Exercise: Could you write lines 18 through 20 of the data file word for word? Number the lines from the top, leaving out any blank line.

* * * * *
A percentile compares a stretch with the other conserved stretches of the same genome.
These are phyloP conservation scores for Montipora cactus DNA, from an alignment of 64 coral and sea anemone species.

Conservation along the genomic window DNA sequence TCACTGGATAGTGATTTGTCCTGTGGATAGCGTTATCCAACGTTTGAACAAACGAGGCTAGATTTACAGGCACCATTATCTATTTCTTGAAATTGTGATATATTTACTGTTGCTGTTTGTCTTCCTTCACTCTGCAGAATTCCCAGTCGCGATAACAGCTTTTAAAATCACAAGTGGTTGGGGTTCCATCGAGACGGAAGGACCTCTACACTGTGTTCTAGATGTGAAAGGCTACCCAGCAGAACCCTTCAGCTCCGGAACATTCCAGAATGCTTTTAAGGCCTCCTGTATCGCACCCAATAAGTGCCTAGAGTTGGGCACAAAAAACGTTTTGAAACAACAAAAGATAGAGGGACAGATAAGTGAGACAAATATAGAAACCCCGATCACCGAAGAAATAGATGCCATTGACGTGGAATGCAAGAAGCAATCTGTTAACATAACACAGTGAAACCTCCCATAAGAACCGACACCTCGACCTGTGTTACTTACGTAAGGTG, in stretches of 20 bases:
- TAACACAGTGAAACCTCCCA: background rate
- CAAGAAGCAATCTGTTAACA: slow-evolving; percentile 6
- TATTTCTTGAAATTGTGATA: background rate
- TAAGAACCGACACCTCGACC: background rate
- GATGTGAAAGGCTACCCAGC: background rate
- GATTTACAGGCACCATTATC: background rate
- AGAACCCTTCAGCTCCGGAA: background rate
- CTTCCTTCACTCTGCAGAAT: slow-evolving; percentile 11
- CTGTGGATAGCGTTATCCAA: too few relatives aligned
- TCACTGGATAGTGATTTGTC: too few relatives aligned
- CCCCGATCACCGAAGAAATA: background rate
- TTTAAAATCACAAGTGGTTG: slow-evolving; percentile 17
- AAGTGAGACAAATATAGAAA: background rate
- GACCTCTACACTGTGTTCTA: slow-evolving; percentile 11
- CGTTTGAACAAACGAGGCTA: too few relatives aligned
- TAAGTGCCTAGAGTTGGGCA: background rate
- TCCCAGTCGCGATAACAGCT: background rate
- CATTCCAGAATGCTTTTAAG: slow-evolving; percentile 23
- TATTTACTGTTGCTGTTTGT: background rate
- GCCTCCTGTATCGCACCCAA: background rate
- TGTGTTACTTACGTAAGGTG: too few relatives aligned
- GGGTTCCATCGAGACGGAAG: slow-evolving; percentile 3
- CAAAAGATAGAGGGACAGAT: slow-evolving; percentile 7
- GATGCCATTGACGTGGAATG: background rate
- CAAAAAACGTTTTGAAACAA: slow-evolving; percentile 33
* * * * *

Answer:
- CGTTTGAACAAACGAGGCTA: too few relatives aligned
- TAAGTGCCTAGAGTTGGGCA: background rate
- TCCCAGTCGCGATAACAGCT: background rate